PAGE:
This handbook quickly spread throughout Europe; thanks in part to the invention of the printing press. The text remains the handbook used by the modern Inquisition to combat the supernatural. Though it has seen over thirty editions; its text has remained virtually unchanged from the original words of Kramer and Sprenger.

After the Grand Convocation of 1499, the supernaturals vanished. Sprenger had been murdered 6 years earlier. Kramer fell out of favor with the Inquisition due to his assertions about the supernatural in the Malleus Maleficarum, but still retained much standing and continued his fight against the supernaturals that he was sure were still around. Hundreds of thousands of people would still be killed as witches over the next two hundred years.

The fire dimmed in the heart of the Inquisition during the 18th century; however, it did not die out. It continued to smolder in the hearts of those who had been victims of the supernaturals or whose ancestors had. The duties of many Inquisitors were a hereditary obligation passed down to an Inquisitor’s descendants.

Over the intervening years the Inquisition learned what had become of their ancient enemies. They learned about the Veil and slowly pieced together that it somehow hid the supernaturals from their sight. The Inquisition found renewed purpose and began to seek out and recruit those with the ability to see through the Veil. Despite this new knowledge, the membership of the Inquisition continued to shrink. It is estimated that the number of active Inquisitors dropped to around 3500 members; however many countries still maintained secret cells of Inquisitors. These Inquisitors remained vigilant, seeking out and combating the supernaturals wherever they were found.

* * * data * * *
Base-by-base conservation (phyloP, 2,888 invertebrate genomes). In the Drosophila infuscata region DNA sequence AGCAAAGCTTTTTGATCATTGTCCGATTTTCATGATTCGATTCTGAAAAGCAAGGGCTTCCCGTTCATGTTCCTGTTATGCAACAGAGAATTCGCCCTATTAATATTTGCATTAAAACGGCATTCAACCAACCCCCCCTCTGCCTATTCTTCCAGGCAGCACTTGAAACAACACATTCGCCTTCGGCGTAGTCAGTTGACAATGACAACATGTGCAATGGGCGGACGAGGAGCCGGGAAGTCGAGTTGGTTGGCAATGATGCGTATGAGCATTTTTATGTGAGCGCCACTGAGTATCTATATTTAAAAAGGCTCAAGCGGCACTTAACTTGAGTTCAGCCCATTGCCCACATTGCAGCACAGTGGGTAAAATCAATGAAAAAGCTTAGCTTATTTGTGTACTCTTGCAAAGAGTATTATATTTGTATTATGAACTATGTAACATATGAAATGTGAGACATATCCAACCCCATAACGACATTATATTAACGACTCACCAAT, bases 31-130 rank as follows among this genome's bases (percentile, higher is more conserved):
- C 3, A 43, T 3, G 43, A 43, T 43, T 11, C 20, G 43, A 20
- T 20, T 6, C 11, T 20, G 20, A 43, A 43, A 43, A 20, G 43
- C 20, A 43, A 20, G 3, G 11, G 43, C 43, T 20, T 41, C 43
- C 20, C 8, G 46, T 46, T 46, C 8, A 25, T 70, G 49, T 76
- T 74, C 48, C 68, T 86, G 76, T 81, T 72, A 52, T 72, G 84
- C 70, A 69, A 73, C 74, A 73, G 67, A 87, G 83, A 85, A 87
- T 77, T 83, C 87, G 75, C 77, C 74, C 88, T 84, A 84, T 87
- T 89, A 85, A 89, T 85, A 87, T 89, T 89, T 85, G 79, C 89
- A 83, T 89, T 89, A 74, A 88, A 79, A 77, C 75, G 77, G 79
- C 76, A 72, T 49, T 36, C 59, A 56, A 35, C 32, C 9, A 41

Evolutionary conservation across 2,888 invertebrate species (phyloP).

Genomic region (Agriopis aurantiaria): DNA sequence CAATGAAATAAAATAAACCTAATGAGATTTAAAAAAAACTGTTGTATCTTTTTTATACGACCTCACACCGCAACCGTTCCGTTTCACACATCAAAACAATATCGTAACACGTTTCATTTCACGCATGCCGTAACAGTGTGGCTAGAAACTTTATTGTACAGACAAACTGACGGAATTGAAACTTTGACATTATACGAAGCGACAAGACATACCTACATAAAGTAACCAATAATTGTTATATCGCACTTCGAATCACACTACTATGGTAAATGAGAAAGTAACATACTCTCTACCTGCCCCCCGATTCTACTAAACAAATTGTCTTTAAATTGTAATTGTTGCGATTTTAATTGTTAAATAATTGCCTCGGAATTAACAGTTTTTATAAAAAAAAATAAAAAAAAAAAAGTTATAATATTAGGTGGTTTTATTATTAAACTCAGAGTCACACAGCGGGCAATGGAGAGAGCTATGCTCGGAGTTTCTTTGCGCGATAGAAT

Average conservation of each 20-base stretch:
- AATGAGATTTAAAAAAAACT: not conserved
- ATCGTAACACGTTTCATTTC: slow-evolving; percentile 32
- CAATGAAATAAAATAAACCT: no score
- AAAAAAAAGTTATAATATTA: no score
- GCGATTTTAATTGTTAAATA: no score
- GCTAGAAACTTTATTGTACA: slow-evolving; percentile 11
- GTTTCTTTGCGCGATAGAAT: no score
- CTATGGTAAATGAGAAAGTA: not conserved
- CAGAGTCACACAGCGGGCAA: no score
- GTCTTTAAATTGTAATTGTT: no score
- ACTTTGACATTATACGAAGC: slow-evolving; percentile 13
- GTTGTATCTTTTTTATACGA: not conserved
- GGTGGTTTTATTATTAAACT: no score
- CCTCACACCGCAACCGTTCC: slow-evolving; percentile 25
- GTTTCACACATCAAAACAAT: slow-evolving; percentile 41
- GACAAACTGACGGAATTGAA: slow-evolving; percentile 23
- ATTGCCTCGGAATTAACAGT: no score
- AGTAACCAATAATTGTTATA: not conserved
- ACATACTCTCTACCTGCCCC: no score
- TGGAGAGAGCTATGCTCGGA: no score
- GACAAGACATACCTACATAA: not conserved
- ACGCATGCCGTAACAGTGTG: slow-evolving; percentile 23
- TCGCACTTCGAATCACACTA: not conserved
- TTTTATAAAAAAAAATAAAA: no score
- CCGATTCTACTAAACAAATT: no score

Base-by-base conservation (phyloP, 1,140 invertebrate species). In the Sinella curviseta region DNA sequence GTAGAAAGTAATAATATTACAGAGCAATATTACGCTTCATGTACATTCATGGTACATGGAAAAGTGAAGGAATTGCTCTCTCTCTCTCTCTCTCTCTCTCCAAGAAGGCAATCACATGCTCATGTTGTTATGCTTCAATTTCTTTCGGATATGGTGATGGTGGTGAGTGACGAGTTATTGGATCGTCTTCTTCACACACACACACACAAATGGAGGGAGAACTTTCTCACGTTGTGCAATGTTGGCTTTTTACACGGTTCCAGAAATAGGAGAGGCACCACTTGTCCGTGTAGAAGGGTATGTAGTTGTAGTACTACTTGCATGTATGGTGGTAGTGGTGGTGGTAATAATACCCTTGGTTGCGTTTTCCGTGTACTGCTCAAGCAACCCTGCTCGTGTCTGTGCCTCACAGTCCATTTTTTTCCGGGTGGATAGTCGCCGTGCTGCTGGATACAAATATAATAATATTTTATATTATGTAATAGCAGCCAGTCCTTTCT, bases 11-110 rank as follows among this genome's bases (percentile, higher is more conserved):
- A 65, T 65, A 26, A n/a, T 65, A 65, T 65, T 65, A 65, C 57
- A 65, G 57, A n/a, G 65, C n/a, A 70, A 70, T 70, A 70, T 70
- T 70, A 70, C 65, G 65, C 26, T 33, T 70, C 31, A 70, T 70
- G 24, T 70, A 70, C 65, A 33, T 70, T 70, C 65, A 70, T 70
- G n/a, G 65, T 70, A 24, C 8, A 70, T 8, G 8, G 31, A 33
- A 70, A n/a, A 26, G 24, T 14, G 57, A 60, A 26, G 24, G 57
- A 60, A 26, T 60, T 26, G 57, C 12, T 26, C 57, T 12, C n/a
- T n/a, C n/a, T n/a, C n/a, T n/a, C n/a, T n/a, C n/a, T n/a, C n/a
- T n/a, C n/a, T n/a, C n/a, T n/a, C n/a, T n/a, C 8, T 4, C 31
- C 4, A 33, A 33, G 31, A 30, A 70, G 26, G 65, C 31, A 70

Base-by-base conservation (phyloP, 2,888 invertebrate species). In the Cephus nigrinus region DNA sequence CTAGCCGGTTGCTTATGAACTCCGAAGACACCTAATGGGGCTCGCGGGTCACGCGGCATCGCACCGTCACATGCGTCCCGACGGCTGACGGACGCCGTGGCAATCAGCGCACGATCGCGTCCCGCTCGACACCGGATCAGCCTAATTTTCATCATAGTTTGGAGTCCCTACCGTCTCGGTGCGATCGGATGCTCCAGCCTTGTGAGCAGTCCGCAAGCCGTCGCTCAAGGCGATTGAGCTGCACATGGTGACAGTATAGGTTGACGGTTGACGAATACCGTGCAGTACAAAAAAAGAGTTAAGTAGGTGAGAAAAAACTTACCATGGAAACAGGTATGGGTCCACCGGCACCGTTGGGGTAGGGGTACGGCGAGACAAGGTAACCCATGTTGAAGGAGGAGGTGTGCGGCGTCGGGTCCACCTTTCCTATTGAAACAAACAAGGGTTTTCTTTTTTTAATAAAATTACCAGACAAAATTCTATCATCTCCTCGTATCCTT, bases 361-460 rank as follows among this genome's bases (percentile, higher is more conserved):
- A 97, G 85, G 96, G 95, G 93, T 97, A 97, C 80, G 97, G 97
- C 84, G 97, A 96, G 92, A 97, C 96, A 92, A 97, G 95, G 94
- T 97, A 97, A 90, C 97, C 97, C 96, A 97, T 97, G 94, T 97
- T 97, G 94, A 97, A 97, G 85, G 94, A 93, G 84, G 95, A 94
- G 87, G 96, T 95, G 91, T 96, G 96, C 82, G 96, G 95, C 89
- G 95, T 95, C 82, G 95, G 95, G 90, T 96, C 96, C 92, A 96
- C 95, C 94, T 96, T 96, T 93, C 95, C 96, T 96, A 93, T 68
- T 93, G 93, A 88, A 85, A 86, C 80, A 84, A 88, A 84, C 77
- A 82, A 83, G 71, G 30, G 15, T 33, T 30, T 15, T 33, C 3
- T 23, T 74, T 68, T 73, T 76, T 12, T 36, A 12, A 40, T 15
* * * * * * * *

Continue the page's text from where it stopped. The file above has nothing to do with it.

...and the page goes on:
The Modern Inquisition

The modern age brought with it a resurgence of interest in the supernatural. This alarmed the Inquisition greatly and they have ratcheted up recruitment. They draw new members from the three big organized religions of the world, Christianity, Judaism, and Islam. They are especially interested in people who can see through the Veil. They keep watch for such individuals and move in quickly to recruit them to their cause.

Despite drawing recruits from organized religions, the Inquisition is no longer wholly a religious order. Though many cells still have ties to the Office for the Defense of the Faith (which is still predominantly overseen by members of the Dominican Order); it has almost as many secular cells which have no contact with the church at all. One thing common to all these cells is the belief that Earth belongs to humankind, not the supernaturals. The Church does not condone the activities of these “Inquisitional Cults” but neither does it condemn them. The Church is less concerned with the methodology and more concerned with results. As long as these cults are operating outside Church authority; the Church has complete and total deniability. It comes down hard on such cells that draw undue attention to the Inquisition.

The Inquisition

In Plain Sight GaryPhillips